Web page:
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In case you forgot, Brian Roberts is still in the major leagues. But boy, has he ever fallen off the face of a cliff in the past two seasons. His .290-12-57 2007 campaign that included a whopping 50 stolen bases feels about a decade in the rearview at this point.
Where did all that production at the keystone go? Unfortunately it was all derailed by a series of concussions and a back ailment; he suffered two serious head injuries in a span of eight months between the 2010 and '11 seasons. In those two years, he was able to suit up for only 98 contests, including just 39 a season ago after being bumped in the head at Fenway Park last May.
Roberts went from being a steady and reliable fantasy second base option whom you could count on for 130-plus games, 10-15 homers and anywhere from 30-50 stolen bases to a guy who just can't get back on the field to save his life.
Concussions will do that to athletes; just ask Justin Morneau and the Minnesota Twins. Serious head trauma is no laughing matter, and professional institutions, including major league baseball, are taking increased precautions to avoid long-term affects that concussions can cause. B-Rob is one of these extreme cases.
His incredibly long road to recovery took a huge step Wednesday, when he played three frames in his first competitive atmosphere since a year ago. Roberts walked twice with Double-A Bowie in his first game of a 20-day minor league rehab quest.
It's great news that B-Rob has resumed playing in games, but, as we've seen through the course of his rigorous road back, nothing is a sure thing with him. Setbacks could easily occur, and the O's have every reason to continue preaching caution and patience. B-more is surprisingly atop the AL East, too, so they won't feel the need to rush him back. Right now, a return in late June or just before the All-Star break is feasible, but don't bank on that.
When - or, at this point, even if - he returns, don't be surprised to see Buck Showalter ease him into the lineup. The Baltimore Sun's Peter Schmuck points out that Showalter won't have an easy time shoving Robert Andino (.258-3-14) to the side. Expect plenty of days off for Roberts in the beginning, at least until he can regain his footing.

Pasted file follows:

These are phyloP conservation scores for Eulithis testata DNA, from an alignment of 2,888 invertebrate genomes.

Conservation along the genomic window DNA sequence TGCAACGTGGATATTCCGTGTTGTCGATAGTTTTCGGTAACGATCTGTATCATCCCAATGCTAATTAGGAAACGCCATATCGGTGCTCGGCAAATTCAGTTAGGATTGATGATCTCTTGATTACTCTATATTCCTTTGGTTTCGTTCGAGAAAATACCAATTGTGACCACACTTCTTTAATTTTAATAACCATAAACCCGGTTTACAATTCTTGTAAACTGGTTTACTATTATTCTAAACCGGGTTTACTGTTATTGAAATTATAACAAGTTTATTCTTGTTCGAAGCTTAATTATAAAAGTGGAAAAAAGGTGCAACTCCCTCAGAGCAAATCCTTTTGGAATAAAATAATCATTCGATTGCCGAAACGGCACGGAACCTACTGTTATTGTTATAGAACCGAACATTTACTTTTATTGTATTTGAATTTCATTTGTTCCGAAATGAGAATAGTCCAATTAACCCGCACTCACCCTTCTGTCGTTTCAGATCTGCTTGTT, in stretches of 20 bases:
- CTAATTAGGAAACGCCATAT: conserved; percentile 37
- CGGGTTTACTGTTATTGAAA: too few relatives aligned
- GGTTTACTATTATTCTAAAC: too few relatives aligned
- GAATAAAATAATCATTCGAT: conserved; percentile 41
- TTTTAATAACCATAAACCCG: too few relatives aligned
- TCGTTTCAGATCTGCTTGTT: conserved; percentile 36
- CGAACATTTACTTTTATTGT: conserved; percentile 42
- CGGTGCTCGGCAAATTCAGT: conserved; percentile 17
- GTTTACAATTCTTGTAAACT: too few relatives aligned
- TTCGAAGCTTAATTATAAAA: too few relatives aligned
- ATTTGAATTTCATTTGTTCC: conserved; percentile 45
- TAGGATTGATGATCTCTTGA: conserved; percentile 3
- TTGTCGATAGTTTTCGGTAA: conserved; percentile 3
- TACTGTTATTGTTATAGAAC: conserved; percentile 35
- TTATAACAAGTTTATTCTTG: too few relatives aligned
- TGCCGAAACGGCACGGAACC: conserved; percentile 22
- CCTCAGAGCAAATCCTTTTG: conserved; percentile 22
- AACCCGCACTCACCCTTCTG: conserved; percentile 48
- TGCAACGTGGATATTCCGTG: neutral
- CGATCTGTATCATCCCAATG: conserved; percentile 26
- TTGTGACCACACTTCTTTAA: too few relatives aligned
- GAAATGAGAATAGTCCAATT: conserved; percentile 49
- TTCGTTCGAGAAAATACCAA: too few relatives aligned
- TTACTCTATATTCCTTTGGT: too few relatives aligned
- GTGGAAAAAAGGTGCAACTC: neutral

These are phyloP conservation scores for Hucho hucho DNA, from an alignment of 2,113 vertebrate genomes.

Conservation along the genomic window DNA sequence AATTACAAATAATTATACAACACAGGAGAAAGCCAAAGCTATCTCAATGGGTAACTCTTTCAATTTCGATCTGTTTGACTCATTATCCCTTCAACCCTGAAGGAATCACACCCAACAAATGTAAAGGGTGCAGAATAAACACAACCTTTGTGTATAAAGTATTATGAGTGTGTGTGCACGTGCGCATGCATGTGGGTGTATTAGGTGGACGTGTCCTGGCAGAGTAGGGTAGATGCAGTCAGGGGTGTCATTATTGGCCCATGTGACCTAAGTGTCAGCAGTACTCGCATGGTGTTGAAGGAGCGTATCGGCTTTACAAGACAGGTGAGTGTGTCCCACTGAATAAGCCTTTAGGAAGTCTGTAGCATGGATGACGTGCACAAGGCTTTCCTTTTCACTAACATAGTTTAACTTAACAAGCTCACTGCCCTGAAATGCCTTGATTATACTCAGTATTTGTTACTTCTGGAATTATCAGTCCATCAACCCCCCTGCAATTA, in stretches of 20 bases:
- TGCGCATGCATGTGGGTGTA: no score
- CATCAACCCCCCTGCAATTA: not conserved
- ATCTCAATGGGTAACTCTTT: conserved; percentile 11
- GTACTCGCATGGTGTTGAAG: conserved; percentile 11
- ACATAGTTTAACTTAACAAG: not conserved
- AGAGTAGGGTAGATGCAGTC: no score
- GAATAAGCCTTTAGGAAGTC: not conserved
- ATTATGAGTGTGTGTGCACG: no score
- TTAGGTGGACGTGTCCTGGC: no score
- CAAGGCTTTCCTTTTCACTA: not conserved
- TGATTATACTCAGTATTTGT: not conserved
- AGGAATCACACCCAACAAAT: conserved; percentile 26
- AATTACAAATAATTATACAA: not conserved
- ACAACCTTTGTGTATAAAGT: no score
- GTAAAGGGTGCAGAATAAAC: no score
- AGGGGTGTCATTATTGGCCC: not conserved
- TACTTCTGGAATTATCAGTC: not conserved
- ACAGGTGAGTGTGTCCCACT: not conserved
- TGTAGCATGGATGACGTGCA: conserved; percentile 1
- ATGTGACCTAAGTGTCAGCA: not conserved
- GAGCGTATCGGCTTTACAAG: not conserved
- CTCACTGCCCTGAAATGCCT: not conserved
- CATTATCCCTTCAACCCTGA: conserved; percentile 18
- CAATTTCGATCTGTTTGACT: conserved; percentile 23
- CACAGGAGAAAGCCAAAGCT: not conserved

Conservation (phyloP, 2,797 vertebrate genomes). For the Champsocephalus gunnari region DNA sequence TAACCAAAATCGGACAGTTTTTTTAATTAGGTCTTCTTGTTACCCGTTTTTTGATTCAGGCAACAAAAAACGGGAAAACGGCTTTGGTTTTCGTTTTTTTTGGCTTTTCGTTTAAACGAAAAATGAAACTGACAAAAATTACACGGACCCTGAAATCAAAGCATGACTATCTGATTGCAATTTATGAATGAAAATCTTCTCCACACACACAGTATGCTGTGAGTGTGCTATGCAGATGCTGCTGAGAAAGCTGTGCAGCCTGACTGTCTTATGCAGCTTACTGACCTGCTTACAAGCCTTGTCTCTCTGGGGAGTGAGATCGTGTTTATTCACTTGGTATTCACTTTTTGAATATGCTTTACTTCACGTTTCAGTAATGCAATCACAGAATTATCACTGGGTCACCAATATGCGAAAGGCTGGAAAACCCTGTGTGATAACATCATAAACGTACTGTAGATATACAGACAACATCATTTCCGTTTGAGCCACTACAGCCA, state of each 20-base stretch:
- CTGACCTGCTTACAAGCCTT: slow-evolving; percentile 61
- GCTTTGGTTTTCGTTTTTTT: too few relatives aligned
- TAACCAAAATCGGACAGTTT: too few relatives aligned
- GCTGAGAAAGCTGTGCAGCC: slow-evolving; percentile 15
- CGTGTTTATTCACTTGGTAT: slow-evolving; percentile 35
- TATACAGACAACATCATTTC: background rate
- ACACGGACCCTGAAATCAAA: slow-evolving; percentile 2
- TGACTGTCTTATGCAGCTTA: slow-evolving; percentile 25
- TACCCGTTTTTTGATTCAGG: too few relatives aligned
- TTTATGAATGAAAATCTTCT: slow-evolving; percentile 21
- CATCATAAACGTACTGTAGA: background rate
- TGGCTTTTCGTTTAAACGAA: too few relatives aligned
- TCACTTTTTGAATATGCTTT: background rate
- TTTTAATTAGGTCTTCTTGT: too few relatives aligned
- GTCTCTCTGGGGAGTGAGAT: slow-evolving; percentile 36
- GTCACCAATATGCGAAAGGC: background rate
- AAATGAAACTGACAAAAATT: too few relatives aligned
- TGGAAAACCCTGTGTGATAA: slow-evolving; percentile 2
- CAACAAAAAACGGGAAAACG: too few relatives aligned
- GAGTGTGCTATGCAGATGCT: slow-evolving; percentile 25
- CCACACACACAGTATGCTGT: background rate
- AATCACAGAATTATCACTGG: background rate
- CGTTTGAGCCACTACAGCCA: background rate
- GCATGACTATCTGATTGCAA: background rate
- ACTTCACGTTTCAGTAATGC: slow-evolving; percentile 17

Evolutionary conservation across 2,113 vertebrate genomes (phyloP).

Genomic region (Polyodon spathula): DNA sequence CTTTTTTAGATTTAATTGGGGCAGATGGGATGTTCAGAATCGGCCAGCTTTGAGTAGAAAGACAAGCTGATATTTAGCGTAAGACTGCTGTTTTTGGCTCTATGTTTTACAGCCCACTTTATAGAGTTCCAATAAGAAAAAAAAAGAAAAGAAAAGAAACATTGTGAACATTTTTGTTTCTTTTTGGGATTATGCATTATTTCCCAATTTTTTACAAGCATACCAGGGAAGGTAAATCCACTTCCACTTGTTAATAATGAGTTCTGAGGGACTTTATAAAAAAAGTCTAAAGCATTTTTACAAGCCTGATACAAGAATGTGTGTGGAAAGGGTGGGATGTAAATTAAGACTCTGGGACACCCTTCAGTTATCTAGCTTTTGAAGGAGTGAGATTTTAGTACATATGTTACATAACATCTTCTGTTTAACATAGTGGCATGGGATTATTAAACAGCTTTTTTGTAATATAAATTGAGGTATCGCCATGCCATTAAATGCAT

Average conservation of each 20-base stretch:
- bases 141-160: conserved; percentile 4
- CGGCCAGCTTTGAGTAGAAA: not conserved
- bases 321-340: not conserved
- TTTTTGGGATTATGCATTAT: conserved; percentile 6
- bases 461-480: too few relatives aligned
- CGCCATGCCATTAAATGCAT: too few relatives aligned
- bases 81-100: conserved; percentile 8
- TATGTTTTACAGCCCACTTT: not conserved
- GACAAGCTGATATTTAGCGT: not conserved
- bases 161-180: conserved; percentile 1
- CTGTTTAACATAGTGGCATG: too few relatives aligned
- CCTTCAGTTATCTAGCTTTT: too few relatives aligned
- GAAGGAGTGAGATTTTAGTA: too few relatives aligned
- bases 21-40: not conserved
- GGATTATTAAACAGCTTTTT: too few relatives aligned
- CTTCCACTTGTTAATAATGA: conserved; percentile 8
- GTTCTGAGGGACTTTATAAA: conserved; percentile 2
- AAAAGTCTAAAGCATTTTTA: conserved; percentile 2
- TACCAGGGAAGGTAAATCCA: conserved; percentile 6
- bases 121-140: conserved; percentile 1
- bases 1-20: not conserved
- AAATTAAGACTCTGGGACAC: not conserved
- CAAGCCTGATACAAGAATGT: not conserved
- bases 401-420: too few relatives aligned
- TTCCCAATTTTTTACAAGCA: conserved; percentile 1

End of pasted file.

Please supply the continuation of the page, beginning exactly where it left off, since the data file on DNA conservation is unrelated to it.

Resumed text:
As for how much you can expect Roberts to resemble the B-Rob of old, yours is as good a guess as anyone's. It would be awfully optimistic to expect him to come back and pick up exactly where he left off, especially since he's now 34 years of age with - to put it lightly - a bevy of health questions.
If you've been stashing him all along, sit tight. You can probably hold off in deep mixed leagues unless you have the room, but he should be owned and stashed in AL-only leagues. Roberts' solid contact and hit rates suggest he can maintain a healthy batting average, and he was hitting enough fly balls before his injuries to provide some decent pop. The SB threat won't be close to what it was; he's likely lost some speed, and it's unlikely he'll be running as much to avoid contact.
About Keith Hernandez
Keith, an editor with KFFL, joined the team as a Hot off the Wire analyst in 2008 and has been playing fantasy sports since 2005. He is involved in MLB, NFL and NASCAR content. He graduated from the University of California-San Diego in 2005 with a B.A. in Communications and was a four-year starter as a member of the baseball program.
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